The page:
WASHINGTON: The public school district in the US city of Seattle has filed a lawsuit against big tech companies for allegedly causing mental harm, depression and anxiety among students.
The complaint, which was filed on Friday, targets Meta-owned Facebook and Instagram, but also Google, Snapchat, YouTube as well as Chinese-owned TikTok.
Public school officials said they are "holding social media companies accountable for the harm they have wreaked on the social, emotional, and mental health" of students.
"The increase in suicides, attempted suicides, and mental-health related emergency room visits is no coincidence," a statement said.
Local and state governments in the United States have increasingly gone out on their own to fight big tech companies as nationwide action remains blocked by a politically divided US congress and successful lobbying by big tech firms.
To the frustration of critics, tech giants are facing tougher laws and regulation outside the country on protecting privacy and competition as well as ensuring standards on content moderation.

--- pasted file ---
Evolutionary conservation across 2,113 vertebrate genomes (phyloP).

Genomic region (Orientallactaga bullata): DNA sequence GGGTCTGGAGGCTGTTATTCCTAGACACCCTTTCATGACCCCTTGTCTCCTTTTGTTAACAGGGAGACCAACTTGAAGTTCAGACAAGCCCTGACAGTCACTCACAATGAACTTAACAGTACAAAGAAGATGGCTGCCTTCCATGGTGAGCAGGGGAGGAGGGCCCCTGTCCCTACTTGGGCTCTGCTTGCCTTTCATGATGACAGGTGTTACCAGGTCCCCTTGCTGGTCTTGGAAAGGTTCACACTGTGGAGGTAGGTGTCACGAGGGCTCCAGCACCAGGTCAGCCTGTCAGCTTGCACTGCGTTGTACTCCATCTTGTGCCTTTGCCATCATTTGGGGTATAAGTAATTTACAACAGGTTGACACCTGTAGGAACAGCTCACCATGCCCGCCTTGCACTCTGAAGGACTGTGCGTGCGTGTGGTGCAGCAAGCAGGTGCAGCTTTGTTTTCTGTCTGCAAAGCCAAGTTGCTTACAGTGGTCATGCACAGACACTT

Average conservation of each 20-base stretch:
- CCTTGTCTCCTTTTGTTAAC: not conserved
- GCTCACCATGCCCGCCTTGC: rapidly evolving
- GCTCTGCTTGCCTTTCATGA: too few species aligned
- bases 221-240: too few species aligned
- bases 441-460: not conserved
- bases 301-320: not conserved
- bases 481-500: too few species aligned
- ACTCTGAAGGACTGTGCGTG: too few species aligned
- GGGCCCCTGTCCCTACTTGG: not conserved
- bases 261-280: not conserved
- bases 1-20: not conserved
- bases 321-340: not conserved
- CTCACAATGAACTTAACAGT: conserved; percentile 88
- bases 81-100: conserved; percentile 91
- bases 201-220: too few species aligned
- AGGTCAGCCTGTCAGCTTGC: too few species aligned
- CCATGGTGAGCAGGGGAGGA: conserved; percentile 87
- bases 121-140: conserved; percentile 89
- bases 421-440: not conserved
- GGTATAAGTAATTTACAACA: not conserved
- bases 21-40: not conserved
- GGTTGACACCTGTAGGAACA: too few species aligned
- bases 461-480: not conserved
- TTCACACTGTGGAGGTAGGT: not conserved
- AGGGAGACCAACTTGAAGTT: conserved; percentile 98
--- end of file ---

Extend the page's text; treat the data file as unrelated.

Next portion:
Seattle School Superintendent Brent Jones said "young people everywhere face unprecedented, learning and life struggles that are amplified by the negative impacts of increased screen time, unfiltered content, and potentially addictive properties of social media."
"We are confident and hopeful that this lawsuit is the first step toward reversing this trend for our students, children throughout Washington state, and the entire country," he added.
In the complaint, the school district accuses the companies of having exploited "the psychology and neurophysiology of their users so that they spend more and more time on their platforms...creating a mental health crisis among young Americans."
In a statement, Meta did not comment on the specifics of the case but Global Head of Safety Antigone Davis said the company wants "teens to be safe online."
"We'll continue to work closely with experts, policymakers and parents on these important issues," Davis said.
In an email, Google said it had "invested heavily in creating safe experiences for children across our platforms."